Hawaii used to be known for its pineapple plantations. These days they are now mostly gone – replaced by cheaper imports from other places. However, there are still fields to be found on Maui and it seems more fields have been planted recently. Drive upcountry to Hailemaile and if you look carefully, you will see some pineapple fields. Plants are close together, creating a dense plant field. Note, please do not trespass on these fields, even if just to take pictures.
From my experience growing pineapples from tops in my flower bed, it takes roughly 1 1/2 years to grow one fruit per plant – if you’re lucky.
My favorite growing stage is when they bloom. Each of those little notches on the hard skin represents where a tiny purple flower bloomed. Soooo beautiful.
Costco stopped selling Maui Gold pineapples this past year – replaced by fruit that is supposedly grown on Oahu (though I’m suspicious). However, there are a few local businesses that still grow and use Maui pineapples.
The Hailemaile Distilling Company produces Pau Vodka. Check them out in Hailemaile, go for a tour and see their tasting room. They also offer tours of their fields.
The Maui Winery also uses local fruit for their three pineapple wines ~ Splash, Maui Blanc and Hula. These are available at your Maui grocery stores or for sampling at the Maui Winery at the Ulupalakua Ranch.
If on Maui, look to buy a Maui Gold pineapple. Farmer’s markets should still have them available, even if Costco does not. They are unbelievably sweet and juicy.
How was your Halloween? I hope you had a fun time! This year we kept with our tradition of carving pineapples. Yes, we do have pumpkins here – even a pumpkin patch – but pineapples are cheaper. And better to eat!
Years ago when we still lived in Canada and were preparing for a Maui vacation, a friend gave us one of these pineapple cutters. At the time yesterday u could buy them in the produce section.
It is pretty slick for carving pineapples. Cut the top off the pineapple, line up the disk and begin twisting it into the fruit. The hard core ends up in the center tube as you hollow out the fruit. Depending on the size of the pineapple you can feel the ridge of the disk, or perhaps you will cut right through the pineapple skin (if it’s a smaller one especially). When you think you are near the bottom, you just lift the twirly pineapple out with the handle.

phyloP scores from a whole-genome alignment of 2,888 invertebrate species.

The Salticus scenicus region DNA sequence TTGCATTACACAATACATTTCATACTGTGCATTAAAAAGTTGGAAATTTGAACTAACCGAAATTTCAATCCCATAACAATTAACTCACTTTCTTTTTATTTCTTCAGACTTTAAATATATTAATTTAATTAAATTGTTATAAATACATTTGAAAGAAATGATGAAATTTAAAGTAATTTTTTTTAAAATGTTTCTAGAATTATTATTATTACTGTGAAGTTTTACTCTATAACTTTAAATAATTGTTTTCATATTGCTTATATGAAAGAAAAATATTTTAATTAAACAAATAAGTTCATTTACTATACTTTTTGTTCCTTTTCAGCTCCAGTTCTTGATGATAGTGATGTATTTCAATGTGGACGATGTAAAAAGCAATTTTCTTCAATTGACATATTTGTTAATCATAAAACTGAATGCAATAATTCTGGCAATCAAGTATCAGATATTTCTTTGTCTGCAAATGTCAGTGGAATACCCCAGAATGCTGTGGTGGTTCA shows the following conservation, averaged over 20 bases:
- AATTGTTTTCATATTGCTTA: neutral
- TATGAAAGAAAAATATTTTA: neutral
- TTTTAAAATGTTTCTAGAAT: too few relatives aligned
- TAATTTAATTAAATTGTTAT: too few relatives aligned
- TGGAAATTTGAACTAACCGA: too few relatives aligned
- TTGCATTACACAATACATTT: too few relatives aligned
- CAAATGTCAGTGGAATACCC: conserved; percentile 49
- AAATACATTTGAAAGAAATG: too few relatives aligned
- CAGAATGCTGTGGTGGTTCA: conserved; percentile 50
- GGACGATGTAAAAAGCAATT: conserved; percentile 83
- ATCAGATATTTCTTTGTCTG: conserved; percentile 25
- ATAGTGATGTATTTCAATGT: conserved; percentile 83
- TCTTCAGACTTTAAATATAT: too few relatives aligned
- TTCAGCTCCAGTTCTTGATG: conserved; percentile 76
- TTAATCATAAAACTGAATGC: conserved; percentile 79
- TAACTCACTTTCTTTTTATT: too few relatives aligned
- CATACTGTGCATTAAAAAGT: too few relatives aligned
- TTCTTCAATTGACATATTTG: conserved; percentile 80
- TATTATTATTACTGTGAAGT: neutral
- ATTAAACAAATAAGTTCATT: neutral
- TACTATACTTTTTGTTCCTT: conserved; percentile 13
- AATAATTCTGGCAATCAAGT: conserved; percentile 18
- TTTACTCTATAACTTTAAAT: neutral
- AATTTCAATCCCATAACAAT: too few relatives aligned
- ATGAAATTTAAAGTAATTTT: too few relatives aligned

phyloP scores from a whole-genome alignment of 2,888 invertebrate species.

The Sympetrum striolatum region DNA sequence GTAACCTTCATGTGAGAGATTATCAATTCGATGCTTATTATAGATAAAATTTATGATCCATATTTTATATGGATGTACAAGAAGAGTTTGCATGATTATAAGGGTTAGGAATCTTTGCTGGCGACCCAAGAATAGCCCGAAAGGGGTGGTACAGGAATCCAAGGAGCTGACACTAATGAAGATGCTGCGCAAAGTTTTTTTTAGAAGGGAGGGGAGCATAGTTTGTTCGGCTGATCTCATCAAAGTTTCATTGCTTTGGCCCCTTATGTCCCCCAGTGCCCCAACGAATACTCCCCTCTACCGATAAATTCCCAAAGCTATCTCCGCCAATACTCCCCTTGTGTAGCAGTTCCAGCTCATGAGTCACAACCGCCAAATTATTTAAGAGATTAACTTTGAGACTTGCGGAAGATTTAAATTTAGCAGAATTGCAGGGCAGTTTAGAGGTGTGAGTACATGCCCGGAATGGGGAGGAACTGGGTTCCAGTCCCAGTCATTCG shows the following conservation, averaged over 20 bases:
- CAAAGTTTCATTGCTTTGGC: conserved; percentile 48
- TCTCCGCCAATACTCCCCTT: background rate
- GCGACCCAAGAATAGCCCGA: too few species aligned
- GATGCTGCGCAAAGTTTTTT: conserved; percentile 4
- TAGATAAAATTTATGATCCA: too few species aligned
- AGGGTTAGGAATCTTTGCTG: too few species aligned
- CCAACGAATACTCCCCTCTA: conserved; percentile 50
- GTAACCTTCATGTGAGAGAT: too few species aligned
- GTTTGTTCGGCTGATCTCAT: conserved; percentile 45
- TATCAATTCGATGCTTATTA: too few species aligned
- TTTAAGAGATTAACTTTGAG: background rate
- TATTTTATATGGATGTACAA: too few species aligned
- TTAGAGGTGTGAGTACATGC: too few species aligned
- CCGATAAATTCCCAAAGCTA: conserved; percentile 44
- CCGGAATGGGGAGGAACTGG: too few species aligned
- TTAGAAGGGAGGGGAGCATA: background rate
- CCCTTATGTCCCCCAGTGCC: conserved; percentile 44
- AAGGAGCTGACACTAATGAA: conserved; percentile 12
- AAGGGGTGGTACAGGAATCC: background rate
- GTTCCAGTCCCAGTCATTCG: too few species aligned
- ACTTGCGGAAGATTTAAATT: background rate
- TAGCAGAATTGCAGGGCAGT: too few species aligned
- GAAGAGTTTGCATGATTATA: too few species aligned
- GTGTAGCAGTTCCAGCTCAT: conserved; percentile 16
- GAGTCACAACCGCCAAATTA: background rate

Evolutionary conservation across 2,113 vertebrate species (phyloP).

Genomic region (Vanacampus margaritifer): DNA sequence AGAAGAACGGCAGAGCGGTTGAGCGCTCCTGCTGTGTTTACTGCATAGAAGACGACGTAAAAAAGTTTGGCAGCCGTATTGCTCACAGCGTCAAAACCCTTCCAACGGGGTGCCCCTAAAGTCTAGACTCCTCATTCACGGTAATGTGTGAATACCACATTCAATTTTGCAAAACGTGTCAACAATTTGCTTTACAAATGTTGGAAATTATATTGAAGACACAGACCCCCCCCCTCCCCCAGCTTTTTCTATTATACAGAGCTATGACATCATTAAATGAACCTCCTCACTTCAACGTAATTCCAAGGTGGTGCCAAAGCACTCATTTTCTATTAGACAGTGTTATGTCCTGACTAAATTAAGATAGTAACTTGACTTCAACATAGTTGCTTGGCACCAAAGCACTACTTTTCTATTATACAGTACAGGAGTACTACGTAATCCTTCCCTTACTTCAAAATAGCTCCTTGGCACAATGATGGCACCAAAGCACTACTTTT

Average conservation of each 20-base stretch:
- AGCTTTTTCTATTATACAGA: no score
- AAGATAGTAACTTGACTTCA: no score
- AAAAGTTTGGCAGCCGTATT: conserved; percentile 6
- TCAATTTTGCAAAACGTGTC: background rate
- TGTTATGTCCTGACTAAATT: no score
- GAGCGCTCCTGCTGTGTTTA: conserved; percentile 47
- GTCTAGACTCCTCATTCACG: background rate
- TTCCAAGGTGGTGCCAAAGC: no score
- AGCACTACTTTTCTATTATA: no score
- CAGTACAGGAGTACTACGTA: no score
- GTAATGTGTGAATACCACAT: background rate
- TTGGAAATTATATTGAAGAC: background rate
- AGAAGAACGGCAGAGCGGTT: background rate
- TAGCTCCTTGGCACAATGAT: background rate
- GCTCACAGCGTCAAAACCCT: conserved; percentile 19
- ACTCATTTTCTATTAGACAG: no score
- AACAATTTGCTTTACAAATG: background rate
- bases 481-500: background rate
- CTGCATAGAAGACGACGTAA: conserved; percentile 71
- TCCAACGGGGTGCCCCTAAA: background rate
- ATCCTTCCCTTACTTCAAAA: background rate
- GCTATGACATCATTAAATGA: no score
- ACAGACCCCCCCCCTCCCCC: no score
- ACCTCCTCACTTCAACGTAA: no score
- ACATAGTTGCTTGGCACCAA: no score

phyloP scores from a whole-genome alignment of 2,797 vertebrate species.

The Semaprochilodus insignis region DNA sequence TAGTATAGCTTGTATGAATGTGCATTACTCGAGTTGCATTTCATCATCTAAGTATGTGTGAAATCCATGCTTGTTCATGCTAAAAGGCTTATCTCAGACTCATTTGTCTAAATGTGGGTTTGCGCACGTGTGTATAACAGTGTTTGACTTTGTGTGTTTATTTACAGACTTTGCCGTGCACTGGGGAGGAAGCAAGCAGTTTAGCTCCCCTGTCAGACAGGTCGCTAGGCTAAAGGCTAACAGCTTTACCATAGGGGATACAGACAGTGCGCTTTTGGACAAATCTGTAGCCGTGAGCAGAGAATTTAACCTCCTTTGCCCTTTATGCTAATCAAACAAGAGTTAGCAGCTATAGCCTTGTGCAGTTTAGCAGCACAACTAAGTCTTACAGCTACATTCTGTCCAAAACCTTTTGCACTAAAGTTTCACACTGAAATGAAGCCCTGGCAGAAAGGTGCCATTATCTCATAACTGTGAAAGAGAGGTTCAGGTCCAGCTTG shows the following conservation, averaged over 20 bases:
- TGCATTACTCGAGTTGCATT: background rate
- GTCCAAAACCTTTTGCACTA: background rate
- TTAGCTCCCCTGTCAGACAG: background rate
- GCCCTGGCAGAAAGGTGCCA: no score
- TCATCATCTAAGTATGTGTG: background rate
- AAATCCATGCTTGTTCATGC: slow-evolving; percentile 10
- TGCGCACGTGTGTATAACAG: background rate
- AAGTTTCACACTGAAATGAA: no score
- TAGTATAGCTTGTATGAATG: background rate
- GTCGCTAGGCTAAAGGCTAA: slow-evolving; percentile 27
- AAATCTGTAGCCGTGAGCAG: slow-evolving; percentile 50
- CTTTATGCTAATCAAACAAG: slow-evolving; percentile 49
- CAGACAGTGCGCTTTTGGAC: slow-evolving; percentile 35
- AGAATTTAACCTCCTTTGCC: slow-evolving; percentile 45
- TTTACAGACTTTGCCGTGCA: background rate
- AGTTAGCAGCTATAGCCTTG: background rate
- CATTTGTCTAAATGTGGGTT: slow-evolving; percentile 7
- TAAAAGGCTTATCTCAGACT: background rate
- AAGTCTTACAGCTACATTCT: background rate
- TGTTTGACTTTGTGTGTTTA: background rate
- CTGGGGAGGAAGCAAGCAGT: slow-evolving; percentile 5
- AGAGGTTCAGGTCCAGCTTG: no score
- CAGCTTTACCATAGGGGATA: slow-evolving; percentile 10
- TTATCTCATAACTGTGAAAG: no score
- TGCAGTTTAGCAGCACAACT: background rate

Set a candle in them and your house will smell like pineapple. Yum. For trick-or-treating I set these guys on the stairs leading up to our front door. Better to use battery operated candles for that, in case someone knocks them over.
What to do with all that pineapple? I tried a new recipe for crockpot pineapple chicken. I thought the family would like it, but our picky eaters disagreed. Ah well, can’t please everyone. Don’t feel sorry for them – they did feast on candy later on…
I’ve heard from a number of people that pineapples bought here on Maui are better than the ones bought ‘back home’. Why is that? I always thought it was just because they’re harvested ripe here, but didn’t realize that, as with other fruit, there are different varieties of pineapples. I guess this shouldn’t have been a surprise.
On Maui we are lucky to have the Maui Gold pineapple variety. If you haven’t tried it yet, do! It is less acidic and somewhat sweeter. It is grown right here on Maui by the Maui Gold Pineapple Company. No, they don’t hold the exclusive right to this type pineapple, but they grow a lot of it. The Hawaii Business magazine has an interesting article about Maui Gold Pineapple Company, and how it has come back from the brink, scaled back and revived itself.
Where can you find Maui Gold? The easiest place is the local grocery store – Safeway, Times, Foodland and Costco, they all carry Maui Gold pineapples. So do many farmer’s markets.